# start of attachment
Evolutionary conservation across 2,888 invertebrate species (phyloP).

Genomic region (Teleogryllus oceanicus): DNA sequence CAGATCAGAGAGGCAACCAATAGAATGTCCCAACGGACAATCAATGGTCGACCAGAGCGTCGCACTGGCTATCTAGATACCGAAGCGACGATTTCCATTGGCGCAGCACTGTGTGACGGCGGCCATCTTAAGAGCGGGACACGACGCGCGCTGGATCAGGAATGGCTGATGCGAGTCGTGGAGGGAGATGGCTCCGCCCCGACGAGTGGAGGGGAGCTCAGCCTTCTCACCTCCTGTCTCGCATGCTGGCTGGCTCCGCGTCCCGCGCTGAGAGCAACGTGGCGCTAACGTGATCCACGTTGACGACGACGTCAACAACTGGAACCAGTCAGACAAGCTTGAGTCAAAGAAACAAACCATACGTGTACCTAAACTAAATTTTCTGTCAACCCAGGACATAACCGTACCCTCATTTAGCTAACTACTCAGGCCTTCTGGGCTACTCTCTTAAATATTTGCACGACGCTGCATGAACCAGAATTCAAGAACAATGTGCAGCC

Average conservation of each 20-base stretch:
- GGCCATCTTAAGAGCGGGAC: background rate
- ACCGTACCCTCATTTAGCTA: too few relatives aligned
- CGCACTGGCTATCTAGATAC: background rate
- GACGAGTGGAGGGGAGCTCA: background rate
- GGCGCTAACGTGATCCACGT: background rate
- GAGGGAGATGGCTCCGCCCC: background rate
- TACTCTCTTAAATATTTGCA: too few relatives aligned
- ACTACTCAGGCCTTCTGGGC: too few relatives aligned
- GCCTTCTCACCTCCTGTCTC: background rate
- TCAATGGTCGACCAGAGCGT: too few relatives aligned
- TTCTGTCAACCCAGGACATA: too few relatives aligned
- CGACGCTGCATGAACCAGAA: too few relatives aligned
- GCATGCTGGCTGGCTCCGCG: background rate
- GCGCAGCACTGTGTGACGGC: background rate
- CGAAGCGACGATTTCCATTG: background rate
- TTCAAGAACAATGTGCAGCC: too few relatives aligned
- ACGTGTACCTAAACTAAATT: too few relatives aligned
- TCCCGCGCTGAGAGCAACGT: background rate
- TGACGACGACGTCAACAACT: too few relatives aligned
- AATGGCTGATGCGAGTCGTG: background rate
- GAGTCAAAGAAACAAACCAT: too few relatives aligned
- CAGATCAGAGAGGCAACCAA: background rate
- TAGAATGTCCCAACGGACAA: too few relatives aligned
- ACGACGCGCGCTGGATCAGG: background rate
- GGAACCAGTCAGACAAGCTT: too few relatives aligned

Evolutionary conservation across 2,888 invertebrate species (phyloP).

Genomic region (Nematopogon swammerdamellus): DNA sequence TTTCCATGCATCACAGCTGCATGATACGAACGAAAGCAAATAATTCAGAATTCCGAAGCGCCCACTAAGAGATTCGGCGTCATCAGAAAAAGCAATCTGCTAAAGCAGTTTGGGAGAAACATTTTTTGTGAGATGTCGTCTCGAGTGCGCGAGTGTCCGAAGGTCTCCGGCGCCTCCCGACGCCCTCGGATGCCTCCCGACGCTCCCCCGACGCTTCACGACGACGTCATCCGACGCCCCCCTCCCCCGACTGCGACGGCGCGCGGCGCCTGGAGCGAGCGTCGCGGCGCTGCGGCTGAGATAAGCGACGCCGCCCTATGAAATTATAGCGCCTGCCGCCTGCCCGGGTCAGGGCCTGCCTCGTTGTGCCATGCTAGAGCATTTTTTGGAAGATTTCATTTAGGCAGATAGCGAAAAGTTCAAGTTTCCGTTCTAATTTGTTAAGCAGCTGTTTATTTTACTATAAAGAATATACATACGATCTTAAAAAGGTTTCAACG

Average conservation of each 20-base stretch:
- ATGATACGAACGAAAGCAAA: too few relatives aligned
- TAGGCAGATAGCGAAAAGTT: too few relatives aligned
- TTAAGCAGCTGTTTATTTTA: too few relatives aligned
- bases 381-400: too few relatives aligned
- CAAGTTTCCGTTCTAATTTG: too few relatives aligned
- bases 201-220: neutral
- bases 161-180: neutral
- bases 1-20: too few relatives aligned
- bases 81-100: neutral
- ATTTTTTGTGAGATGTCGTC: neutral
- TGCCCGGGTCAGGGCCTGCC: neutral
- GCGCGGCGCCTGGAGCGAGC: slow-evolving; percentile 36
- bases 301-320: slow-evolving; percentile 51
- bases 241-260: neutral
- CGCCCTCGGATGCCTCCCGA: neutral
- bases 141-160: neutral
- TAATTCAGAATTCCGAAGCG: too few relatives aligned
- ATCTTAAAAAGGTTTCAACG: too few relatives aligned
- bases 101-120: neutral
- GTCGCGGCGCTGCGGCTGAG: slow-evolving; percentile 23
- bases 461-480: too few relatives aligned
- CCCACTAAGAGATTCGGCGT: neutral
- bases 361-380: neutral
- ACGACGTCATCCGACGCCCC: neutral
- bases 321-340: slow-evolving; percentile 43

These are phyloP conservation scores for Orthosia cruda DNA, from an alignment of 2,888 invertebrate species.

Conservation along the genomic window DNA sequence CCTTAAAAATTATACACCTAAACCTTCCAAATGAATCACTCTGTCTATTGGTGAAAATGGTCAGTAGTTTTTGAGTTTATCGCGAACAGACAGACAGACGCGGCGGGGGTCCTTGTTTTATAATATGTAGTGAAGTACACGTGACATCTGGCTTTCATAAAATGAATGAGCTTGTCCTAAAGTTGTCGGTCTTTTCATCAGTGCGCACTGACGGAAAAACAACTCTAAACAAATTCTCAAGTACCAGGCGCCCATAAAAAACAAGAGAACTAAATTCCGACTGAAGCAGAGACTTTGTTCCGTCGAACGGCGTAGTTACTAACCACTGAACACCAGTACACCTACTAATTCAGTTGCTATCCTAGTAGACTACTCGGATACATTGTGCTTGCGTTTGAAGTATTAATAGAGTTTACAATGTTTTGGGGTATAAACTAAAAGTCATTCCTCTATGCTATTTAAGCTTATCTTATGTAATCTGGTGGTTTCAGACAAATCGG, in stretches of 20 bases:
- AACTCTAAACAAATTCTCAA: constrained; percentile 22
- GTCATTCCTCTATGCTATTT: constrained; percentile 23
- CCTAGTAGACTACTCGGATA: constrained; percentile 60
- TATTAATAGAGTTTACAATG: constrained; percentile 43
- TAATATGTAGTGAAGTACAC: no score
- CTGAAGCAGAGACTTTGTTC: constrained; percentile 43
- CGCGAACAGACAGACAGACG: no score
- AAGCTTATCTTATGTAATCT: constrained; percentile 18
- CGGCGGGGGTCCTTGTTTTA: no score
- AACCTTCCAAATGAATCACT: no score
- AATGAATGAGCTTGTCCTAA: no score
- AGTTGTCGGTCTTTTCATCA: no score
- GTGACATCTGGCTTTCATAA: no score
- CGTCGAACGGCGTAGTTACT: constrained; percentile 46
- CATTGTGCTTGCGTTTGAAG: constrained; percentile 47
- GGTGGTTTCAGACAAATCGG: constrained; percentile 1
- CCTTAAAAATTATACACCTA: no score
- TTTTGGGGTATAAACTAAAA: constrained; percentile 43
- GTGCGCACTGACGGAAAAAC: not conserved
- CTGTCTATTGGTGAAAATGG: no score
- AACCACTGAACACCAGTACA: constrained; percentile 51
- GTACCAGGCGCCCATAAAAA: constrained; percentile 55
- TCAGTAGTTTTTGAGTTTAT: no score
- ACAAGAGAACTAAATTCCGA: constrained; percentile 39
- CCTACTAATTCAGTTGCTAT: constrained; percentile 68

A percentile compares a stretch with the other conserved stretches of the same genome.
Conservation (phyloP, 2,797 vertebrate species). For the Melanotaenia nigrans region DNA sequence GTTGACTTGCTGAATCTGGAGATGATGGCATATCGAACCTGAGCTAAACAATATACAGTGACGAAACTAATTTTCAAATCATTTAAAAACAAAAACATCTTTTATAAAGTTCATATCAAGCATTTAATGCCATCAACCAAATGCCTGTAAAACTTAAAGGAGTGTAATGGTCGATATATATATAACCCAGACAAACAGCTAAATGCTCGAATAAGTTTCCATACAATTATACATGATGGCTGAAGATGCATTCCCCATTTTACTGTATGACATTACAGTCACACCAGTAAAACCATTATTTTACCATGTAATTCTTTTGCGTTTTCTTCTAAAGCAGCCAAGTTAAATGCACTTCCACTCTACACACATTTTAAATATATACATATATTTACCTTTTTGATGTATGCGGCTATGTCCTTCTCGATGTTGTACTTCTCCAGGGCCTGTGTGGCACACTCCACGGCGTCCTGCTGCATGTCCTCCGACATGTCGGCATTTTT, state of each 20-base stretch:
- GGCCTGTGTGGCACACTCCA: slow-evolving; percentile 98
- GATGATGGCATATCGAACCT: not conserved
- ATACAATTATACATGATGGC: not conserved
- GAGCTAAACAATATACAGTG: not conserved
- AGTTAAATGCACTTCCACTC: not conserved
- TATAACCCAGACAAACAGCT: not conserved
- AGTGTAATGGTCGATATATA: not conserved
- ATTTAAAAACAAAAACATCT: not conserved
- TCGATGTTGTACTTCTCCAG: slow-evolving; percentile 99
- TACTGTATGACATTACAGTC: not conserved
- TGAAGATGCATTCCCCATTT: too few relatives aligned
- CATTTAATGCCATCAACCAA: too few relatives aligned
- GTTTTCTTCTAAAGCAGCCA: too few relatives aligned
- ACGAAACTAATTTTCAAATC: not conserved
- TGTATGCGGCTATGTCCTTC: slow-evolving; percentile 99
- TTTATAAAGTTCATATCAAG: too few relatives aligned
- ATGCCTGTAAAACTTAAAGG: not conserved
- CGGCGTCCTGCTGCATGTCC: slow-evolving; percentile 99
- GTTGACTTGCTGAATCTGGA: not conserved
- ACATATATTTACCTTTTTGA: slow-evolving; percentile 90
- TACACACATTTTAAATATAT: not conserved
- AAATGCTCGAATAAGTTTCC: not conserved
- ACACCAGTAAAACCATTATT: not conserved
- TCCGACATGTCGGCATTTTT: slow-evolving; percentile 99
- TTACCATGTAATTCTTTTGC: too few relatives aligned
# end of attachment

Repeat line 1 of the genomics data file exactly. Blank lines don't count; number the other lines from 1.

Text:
Evolutionary conservation across 2,888 invertebrate species (phyloP).